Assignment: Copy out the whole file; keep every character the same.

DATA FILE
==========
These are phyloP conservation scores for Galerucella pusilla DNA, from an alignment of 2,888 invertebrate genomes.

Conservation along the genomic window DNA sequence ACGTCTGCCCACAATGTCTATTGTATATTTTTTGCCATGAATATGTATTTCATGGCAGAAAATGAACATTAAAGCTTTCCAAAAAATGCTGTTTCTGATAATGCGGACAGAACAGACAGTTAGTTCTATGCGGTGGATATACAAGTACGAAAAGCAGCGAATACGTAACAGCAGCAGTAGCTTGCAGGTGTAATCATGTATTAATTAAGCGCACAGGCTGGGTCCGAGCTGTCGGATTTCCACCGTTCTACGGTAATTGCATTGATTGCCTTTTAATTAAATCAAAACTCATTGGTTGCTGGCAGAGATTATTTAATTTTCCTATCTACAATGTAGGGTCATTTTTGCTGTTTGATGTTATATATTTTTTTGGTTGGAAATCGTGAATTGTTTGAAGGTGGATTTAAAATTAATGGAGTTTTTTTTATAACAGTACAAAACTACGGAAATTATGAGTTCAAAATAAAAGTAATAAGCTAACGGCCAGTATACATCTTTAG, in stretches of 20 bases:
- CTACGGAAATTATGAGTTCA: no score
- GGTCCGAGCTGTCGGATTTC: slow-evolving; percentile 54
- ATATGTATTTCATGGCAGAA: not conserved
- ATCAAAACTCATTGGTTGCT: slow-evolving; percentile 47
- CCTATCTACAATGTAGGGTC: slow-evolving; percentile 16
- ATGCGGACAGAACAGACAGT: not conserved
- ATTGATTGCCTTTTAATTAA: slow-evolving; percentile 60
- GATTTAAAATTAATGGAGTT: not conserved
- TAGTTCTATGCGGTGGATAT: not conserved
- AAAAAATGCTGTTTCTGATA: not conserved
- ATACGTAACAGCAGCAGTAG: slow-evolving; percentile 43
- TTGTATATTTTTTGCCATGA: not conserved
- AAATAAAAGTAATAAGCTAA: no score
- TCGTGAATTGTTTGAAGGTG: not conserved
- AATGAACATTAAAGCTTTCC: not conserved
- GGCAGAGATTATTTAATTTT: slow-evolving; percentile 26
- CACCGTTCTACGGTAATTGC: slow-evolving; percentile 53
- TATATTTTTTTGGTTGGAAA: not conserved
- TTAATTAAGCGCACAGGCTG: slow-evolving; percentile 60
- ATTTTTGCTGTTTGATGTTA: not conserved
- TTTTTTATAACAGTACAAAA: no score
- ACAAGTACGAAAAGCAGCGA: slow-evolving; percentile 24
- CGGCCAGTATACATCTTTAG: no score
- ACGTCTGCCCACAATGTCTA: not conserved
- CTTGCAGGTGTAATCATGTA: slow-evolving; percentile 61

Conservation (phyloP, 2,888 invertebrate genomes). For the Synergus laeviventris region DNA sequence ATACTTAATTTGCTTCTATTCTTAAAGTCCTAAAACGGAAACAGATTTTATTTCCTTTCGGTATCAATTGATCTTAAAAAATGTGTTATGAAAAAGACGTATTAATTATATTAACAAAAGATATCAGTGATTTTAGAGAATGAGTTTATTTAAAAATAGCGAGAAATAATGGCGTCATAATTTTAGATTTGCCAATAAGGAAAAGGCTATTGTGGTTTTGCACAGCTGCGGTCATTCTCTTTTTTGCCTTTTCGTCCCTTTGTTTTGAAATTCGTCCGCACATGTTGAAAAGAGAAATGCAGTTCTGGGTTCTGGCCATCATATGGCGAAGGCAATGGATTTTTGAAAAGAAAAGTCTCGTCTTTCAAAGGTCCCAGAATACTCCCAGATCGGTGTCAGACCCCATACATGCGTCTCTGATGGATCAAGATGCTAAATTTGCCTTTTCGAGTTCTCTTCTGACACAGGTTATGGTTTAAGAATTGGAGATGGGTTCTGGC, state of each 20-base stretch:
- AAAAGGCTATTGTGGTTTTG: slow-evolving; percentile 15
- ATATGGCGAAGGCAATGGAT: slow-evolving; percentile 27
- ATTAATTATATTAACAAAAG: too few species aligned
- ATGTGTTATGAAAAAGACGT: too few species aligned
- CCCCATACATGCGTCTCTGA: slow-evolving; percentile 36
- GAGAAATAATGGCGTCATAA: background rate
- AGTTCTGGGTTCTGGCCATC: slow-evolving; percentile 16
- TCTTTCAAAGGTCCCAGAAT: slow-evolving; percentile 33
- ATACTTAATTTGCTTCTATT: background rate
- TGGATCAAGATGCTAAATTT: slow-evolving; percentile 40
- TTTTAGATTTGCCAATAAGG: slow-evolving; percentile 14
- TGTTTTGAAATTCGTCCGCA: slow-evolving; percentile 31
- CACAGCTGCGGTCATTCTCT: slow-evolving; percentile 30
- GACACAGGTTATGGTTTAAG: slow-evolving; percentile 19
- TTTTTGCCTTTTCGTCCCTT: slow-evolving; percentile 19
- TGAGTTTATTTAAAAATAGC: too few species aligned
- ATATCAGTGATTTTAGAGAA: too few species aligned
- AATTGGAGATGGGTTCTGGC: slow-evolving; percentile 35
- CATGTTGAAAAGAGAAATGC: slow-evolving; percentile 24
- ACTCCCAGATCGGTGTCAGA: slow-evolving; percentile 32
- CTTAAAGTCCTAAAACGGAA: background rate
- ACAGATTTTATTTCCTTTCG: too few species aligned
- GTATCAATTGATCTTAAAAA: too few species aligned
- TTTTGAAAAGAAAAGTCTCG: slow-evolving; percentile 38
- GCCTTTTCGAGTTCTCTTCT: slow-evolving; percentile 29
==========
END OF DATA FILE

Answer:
These are phyloP conservation scores for Galerucella pusilla DNA, from an alignment of 2,888 invertebrate genomes.

Conservation along the genomic window DNA sequence ACGTCTGCCCACAATGTCTATTGTATATTTTTTGCCATGAATATGTATTTCATGGCAGAAAATGAACATTAAAGCTTTCCAAAAAATGCTGTTTCTGATAATGCGGACAGAACAGACAGTTAGTTCTATGCGGTGGATATACAAGTACGAAAAGCAGCGAATACGTAACAGCAGCAGTAGCTTGCAGGTGTAATCATGTATTAATTAAGCGCACAGGCTGGGTCCGAGCTGTCGGATTTCCACCGTTCTACGGTAATTGCATTGATTGCCTTTTAATTAAATCAAAACTCATTGGTTGCTGGCAGAGATTATTTAATTTTCCTATCTACAATGTAGGGTCATTTTTGCTGTTTGATGTTATATATTTTTTTGGTTGGAAATCGTGAATTGTTTGAAGGTGGATTTAAAATTAATGGAGTTTTTTTTATAACAGTACAAAACTACGGAAATTATGAGTTCAAAATAAAAGTAATAAGCTAACGGCCAGTATACATCTTTAG, in stretches of 20 bases:
- CTACGGAAATTATGAGTTCA: no score
- GGTCCGAGCTGTCGGATTTC: slow-evolving; percentile 54
- ATATGTATTTCATGGCAGAA: not conserved
- ATCAAAACTCATTGGTTGCT: slow-evolving; percentile 47
- CCTATCTACAATGTAGGGTC: slow-evolving; percentile 16
- ATGCGGACAGAACAGACAGT: not conserved
- ATTGATTGCCTTTTAATTAA: slow-evolving; percentile 60
- GATTTAAAATTAATGGAGTT: not conserved
- TAGTTCTATGCGGTGGATAT: not conserved
- AAAAAATGCTGTTTCTGATA: not conserved
- ATACGTAACAGCAGCAGTAG: slow-evolving; percentile 43
- TTGTATATTTTTTGCCATGA: not conserved
- AAATAAAAGTAATAAGCTAA: no score
- TCGTGAATTGTTTGAAGGTG: not conserved
- AATGAACATTAAAGCTTTCC: not conserved
- GGCAGAGATTATTTAATTTT: slow-evolving; percentile 26
- CACCGTTCTACGGTAATTGC: slow-evolving; percentile 53
- TATATTTTTTTGGTTGGAAA: not conserved
- TTAATTAAGCGCACAGGCTG: slow-evolving; percentile 60
- ATTTTTGCTGTTTGATGTTA: not conserved
- TTTTTTATAACAGTACAAAA: no score
- ACAAGTACGAAAAGCAGCGA: slow-evolving; percentile 24
- CGGCCAGTATACATCTTTAG: no score
- ACGTCTGCCCACAATGTCTA: not conserved
- CTTGCAGGTGTAATCATGTA: slow-evolving; percentile 61

Conservation (phyloP, 2,888 invertebrate genomes). For the Synergus laeviventris region DNA sequence ATACTTAATTTGCTTCTATTCTTAAAGTCCTAAAACGGAAACAGATTTTATTTCCTTTCGGTATCAATTGATCTTAAAAAATGTGTTATGAAAAAGACGTATTAATTATATTAACAAAAGATATCAGTGATTTTAGAGAATGAGTTTATTTAAAAATAGCGAGAAATAATGGCGTCATAATTTTAGATTTGCCAATAAGGAAAAGGCTATTGTGGTTTTGCACAGCTGCGGTCATTCTCTTTTTTGCCTTTTCGTCCCTTTGTTTTGAAATTCGTCCGCACATGTTGAAAAGAGAAATGCAGTTCTGGGTTCTGGCCATCATATGGCGAAGGCAATGGATTTTTGAAAAGAAAAGTCTCGTCTTTCAAAGGTCCCAGAATACTCCCAGATCGGTGTCAGACCCCATACATGCGTCTCTGATGGATCAAGATGCTAAATTTGCCTTTTCGAGTTCTCTTCTGACACAGGTTATGGTTTAAGAATTGGAGATGGGTTCTGGC, state of each 20-base stretch:
- AAAAGGCTATTGTGGTTTTG: slow-evolving; percentile 15
- ATATGGCGAAGGCAATGGAT: slow-evolving; percentile 27
- ATTAATTATATTAACAAAAG: too few species aligned
- ATGTGTTATGAAAAAGACGT: too few species aligned
- CCCCATACATGCGTCTCTGA: slow-evolving; percentile 36
- GAGAAATAATGGCGTCATAA: background rate
- AGTTCTGGGTTCTGGCCATC: slow-evolving; percentile 16
- TCTTTCAAAGGTCCCAGAAT: slow-evolving; percentile 33
- ATACTTAATTTGCTTCTATT: background rate
- TGGATCAAGATGCTAAATTT: slow-evolving; percentile 40
- TTTTAGATTTGCCAATAAGG: slow-evolving; percentile 14
- TGTTTTGAAATTCGTCCGCA: slow-evolving; percentile 31
- CACAGCTGCGGTCATTCTCT: slow-evolving; percentile 30
- GACACAGGTTATGGTTTAAG: slow-evolving; percentile 19
- TTTTTGCCTTTTCGTCCCTT: slow-evolving; percentile 19
- TGAGTTTATTTAAAAATAGC: too few species aligned
- ATATCAGTGATTTTAGAGAA: too few species aligned
- AATTGGAGATGGGTTCTGGC: slow-evolving; percentile 35
- CATGTTGAAAAGAGAAATGC: slow-evolving; percentile 24
- ACTCCCAGATCGGTGTCAGA: slow-evolving; percentile 32
- CTTAAAGTCCTAAAACGGAA: background rate
- ACAGATTTTATTTCCTTTCG: too few species aligned
- GTATCAATTGATCTTAAAAA: too few species aligned
- TTTTGAAAAGAAAAGTCTCG: slow-evolving; percentile 38
- GCCTTTTCGAGTTCTCTTCT: slow-evolving; percentile 29